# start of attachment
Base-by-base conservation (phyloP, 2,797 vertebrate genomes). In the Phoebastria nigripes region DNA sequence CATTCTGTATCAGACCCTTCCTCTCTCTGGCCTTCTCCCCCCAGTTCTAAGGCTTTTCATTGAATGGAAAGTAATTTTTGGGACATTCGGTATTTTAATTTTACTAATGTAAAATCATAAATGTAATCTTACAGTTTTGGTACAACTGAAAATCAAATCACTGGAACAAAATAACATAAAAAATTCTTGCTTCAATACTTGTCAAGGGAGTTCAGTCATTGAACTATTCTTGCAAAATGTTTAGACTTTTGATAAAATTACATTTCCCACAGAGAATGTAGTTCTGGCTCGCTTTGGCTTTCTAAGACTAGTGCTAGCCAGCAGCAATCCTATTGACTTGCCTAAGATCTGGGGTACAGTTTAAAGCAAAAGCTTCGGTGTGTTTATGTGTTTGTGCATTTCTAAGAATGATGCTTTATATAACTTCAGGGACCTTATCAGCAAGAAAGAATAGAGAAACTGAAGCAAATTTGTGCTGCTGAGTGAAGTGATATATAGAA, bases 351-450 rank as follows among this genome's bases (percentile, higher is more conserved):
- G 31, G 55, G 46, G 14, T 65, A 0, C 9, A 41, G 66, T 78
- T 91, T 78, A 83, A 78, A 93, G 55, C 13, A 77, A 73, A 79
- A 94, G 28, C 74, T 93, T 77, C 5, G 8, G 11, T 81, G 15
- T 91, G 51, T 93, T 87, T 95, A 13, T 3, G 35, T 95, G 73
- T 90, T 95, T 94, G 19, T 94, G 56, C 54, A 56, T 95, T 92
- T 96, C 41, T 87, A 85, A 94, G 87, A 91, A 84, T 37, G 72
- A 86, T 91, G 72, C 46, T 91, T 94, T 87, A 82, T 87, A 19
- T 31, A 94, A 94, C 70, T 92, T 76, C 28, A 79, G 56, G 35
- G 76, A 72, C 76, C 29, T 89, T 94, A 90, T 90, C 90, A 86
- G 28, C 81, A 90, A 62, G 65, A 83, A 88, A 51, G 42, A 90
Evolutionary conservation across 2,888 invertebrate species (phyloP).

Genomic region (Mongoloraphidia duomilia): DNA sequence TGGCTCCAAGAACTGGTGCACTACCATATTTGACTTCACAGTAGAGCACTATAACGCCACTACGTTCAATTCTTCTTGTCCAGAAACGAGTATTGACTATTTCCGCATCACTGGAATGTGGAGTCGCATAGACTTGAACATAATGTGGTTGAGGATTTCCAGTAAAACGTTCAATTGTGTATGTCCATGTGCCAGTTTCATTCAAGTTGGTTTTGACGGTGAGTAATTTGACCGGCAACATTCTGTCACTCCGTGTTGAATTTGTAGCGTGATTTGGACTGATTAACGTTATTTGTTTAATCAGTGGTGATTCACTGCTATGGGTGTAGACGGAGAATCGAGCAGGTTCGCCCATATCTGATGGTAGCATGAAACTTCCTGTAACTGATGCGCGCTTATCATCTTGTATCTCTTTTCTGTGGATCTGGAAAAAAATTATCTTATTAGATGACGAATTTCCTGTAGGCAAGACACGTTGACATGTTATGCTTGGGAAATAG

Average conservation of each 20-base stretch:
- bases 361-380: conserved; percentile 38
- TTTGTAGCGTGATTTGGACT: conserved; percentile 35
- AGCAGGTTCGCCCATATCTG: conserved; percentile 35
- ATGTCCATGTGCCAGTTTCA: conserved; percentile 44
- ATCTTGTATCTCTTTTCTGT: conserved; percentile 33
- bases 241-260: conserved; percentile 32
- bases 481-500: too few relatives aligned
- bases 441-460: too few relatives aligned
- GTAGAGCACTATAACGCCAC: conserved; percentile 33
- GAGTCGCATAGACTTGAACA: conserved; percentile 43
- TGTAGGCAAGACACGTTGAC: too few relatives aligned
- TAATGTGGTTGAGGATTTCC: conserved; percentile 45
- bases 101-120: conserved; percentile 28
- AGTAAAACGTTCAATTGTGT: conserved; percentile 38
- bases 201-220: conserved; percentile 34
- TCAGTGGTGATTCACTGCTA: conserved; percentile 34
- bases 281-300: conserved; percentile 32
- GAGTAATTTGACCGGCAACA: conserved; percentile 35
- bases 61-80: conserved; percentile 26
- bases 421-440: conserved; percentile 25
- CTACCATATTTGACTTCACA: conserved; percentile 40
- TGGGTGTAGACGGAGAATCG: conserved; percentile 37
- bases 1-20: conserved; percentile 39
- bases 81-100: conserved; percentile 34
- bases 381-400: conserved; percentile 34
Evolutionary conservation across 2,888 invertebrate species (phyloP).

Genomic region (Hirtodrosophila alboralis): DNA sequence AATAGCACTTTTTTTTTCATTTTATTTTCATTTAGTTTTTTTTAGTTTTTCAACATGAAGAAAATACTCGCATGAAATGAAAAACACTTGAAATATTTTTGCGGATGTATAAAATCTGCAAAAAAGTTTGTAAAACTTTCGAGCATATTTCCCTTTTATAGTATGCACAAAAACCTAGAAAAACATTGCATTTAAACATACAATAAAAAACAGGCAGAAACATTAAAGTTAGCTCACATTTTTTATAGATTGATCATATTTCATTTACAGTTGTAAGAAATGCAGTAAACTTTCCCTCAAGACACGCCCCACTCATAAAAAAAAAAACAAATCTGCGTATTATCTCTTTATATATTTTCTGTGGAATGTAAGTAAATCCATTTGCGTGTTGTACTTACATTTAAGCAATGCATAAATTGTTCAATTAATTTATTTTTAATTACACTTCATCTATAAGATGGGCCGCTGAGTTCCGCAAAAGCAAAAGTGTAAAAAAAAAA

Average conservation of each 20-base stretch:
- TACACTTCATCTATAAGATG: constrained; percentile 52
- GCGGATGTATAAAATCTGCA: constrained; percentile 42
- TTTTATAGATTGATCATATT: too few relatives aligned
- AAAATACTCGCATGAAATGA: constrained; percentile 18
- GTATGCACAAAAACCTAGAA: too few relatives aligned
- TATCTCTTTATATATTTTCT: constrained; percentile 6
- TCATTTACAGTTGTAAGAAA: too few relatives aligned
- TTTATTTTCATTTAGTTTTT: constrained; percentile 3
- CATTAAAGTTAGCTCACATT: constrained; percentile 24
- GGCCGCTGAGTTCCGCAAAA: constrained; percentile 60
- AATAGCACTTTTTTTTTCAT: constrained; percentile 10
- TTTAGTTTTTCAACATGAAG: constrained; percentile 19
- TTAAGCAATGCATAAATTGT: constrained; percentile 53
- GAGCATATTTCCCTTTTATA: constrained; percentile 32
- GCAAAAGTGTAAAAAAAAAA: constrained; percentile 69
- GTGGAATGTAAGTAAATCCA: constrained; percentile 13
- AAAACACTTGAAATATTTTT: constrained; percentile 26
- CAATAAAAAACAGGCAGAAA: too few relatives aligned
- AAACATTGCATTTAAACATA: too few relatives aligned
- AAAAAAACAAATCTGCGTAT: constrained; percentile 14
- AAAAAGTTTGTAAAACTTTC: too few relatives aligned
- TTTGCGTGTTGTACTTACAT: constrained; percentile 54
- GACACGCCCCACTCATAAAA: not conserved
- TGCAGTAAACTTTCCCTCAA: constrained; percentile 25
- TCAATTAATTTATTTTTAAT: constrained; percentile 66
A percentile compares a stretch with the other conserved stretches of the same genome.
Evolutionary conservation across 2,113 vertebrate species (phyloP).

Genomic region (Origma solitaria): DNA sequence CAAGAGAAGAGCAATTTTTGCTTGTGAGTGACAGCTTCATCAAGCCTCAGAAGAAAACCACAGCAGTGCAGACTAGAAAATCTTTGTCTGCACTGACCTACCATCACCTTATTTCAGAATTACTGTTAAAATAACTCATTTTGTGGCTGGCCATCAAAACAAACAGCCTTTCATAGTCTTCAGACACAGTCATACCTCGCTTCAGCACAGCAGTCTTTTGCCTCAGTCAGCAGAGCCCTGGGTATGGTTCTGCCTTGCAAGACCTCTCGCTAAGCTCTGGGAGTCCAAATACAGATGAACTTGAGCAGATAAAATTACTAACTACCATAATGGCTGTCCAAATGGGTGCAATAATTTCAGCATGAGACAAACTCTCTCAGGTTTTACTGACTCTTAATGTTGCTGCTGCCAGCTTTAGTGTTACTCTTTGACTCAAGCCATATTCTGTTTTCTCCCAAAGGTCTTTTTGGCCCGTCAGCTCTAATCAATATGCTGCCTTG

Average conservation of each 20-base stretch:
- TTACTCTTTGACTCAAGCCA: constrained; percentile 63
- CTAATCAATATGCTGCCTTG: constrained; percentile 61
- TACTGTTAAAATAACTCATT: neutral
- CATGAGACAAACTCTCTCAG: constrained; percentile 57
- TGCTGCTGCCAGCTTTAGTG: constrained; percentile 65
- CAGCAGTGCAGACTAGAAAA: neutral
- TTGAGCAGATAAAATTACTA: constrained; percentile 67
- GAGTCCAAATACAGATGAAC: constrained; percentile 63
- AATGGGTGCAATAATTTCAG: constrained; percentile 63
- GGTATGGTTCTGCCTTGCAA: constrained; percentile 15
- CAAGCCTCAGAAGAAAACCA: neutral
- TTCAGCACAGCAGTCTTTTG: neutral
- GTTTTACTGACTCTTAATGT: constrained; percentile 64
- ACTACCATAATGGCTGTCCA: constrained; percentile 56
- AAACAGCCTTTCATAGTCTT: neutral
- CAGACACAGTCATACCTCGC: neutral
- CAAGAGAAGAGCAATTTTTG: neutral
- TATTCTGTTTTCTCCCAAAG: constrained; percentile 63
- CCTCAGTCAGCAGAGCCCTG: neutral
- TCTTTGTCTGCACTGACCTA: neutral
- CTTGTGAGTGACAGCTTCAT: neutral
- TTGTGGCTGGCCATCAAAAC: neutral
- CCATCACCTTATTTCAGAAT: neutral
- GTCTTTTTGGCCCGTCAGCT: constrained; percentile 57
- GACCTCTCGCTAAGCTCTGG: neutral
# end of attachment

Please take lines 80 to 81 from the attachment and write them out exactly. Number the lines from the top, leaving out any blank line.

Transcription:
- AATGGGTGCAATAATTTCAG: constrained; percentile 63
- GGTATGGTTCTGCCTTGCAA: constrained; percentile 15